Simone Tur, Director of the Yunggorendi First Nations Centre for Higher Education and Research at Flinders, has received the Award for Education and Leadership at the 2014 Gladys Elphick Awards.
The awards, which recognise community spirit and acknowledge the outstanding contribution Aboriginal women make to the community, were part of the 2014 NAIDOC Week celebrations in South Australia earlier this month.
Ms Tur has been a staff member at Flinders since 1998, and was appointed Director of Yunggorendi in 2011. She contributes to maintaining culture through work with her community in the Anangu Pitantjatjara Yankunytjatjara Lands, bringing her knowledge about Indigenous people into her teaching and leadership.
Ms Tur said she was honoured to be a recipient of a Glady Elphick award for Leadership in Education.
“I would like to thank Yunggorendi for nominating me for this award and acknowledge the role the Centre plays in supporting Aboriginal and Torres Strait Islander people who aspire to attend university and how education can have a positive impact on their lives and communities,” she said.
“I also acknowledge and recognise my own community knowledge holders, past and present.”
An award has also been made to Flinders historian Dr Brian Dickey, who has remained a research associate at the University since his 1999 retirement.
Dr Dickey received the South Australian Lifelong History Achievement Award from the History Council of SA, one of four awards presented at the recent South Australian Historian of the Year Awards ceremony at Government House.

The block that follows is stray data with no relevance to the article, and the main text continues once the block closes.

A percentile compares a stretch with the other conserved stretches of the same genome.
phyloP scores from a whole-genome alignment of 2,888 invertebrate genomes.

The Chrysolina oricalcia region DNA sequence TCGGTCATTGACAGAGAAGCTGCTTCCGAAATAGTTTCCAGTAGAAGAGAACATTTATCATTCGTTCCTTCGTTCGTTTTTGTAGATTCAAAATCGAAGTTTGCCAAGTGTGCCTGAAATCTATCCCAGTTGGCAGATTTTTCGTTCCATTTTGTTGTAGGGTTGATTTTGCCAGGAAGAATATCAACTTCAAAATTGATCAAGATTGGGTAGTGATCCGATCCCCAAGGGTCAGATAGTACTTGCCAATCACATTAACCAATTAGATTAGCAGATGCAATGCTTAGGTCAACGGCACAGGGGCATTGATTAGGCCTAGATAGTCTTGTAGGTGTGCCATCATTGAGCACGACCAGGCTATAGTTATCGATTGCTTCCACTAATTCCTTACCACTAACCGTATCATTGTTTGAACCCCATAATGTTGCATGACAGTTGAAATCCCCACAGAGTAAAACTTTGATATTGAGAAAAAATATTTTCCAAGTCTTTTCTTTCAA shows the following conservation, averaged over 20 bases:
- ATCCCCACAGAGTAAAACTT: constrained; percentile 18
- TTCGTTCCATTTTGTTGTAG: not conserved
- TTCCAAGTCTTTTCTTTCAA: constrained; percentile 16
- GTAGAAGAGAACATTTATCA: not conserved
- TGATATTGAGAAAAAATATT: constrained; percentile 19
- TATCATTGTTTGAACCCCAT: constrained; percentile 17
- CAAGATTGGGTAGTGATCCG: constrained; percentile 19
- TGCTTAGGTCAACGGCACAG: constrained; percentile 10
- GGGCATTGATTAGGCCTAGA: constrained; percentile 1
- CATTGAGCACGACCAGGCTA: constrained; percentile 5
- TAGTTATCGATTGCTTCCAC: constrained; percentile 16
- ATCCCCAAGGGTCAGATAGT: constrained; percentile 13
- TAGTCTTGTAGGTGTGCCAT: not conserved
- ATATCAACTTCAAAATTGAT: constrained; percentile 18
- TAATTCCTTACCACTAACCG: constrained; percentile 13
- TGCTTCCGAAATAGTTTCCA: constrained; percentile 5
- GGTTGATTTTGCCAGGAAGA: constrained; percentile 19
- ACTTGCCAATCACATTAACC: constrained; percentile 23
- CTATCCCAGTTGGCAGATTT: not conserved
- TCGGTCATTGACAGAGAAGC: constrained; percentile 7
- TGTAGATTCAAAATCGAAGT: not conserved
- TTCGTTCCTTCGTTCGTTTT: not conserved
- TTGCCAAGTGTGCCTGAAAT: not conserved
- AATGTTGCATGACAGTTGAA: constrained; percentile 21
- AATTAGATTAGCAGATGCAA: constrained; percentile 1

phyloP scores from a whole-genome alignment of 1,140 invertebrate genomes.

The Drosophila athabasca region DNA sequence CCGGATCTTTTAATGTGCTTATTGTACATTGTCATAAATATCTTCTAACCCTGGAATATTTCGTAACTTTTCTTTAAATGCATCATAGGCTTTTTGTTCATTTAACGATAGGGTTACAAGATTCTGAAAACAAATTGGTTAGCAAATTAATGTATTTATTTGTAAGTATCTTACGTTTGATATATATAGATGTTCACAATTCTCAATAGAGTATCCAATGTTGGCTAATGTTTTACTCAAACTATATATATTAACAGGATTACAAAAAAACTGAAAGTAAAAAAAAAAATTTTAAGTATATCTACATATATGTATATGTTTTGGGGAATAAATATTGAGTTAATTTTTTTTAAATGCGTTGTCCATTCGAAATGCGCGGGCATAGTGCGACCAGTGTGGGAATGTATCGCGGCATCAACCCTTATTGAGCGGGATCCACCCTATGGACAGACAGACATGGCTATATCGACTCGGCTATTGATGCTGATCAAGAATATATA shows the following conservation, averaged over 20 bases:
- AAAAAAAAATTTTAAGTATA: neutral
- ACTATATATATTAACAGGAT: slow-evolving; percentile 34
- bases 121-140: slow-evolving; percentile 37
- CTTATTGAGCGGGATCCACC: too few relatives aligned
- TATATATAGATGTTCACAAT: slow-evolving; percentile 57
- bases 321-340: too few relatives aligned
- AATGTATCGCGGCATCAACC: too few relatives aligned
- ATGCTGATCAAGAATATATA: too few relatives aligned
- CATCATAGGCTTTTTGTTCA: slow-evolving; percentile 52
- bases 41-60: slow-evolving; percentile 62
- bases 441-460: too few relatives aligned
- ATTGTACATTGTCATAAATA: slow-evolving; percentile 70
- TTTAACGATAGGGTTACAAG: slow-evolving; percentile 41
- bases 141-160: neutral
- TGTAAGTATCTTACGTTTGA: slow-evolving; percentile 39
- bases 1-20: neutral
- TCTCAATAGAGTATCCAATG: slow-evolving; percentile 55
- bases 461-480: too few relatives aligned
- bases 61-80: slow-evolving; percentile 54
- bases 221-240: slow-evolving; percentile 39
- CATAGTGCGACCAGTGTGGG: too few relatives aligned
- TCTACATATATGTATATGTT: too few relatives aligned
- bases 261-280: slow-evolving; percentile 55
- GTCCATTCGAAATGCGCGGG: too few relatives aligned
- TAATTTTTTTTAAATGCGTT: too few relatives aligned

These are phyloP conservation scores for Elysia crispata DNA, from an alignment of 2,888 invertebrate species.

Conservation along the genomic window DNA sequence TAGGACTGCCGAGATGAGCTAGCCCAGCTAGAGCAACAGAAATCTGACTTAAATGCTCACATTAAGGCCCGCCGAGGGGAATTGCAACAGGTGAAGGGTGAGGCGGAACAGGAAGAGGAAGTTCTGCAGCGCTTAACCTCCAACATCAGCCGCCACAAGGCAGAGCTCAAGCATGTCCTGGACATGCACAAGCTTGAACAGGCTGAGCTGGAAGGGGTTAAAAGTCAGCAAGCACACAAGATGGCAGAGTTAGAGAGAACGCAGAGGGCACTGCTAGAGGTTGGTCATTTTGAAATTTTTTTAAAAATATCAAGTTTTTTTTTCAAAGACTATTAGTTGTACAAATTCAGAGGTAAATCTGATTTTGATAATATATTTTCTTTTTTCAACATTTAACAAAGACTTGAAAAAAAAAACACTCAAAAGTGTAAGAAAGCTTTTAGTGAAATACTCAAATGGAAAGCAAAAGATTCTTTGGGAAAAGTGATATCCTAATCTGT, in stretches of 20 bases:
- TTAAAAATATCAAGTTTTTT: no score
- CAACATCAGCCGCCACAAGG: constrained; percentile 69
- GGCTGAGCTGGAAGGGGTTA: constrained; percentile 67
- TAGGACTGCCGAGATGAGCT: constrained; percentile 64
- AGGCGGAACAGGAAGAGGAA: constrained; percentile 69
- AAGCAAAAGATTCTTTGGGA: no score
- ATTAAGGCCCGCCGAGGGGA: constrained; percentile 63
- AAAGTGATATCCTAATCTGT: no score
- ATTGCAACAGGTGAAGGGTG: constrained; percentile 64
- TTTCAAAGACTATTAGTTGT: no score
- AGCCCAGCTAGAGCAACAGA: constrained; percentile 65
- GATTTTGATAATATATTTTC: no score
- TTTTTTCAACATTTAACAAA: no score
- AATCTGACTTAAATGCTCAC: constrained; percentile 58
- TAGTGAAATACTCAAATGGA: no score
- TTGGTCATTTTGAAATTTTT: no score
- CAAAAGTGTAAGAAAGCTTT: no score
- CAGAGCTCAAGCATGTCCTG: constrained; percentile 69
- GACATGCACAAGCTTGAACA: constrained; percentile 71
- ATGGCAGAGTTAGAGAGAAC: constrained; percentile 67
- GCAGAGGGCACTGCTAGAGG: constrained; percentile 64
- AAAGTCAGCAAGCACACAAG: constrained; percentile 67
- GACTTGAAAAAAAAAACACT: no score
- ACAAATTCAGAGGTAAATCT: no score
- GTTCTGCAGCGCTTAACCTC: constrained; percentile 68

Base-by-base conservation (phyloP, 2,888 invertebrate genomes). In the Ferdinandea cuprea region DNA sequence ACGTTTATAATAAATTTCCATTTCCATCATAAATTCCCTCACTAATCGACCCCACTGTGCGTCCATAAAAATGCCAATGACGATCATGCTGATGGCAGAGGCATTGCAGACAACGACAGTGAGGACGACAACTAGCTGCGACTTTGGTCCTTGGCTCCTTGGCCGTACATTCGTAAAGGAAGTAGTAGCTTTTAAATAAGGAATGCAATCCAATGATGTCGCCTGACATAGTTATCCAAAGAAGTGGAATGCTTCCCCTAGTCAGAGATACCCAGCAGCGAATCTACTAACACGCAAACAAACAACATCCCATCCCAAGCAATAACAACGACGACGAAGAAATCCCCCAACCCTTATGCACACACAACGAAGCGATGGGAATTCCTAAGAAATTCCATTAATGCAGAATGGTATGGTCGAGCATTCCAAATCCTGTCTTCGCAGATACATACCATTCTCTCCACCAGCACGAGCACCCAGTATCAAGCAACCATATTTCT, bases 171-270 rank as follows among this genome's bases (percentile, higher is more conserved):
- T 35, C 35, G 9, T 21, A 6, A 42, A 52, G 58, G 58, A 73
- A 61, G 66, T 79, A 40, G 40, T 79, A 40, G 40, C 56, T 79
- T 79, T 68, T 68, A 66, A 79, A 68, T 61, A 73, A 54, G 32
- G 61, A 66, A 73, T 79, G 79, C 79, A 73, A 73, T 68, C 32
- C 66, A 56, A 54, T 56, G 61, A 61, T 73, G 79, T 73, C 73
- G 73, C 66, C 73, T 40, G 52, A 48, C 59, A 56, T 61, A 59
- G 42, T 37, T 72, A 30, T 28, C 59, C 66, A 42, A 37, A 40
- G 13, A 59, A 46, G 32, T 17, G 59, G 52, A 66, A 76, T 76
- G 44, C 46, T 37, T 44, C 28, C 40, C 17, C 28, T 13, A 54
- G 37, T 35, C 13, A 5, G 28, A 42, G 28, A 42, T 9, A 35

History Council President Dr Susan Marsden said the award reflected Dr Dickey’s “ubiquitous presence in South Australian history, at Flinders University, as a teacher, writer, and an energetic supporter of organisations and individuals in the wider community”.
The award recognised both Dr Dickey’s own scholarship and his role as a mentor and teacher to his students. A teacher in the Department of History at Flinders for 33 years, he taught thousands of undergraduates and supervised many honours and postgraduate students, imparting the skills of high-calibre historical research and writing.
The award also cited his record of publications, particularly in the area of social welfare and the churches. In addition to personal publications that include a history of Holy Trinity Church, Adelaide, he was a moving force in The Australian Dictionary of Evangelical Biography and also edited of the Journal of the Historical Society of South Australia.
The citation stated that “with colleagues David Hilliard, Peter Howell and Eric Richards, he helped make Flinders University an acknowledged centre of research in Australian history.”
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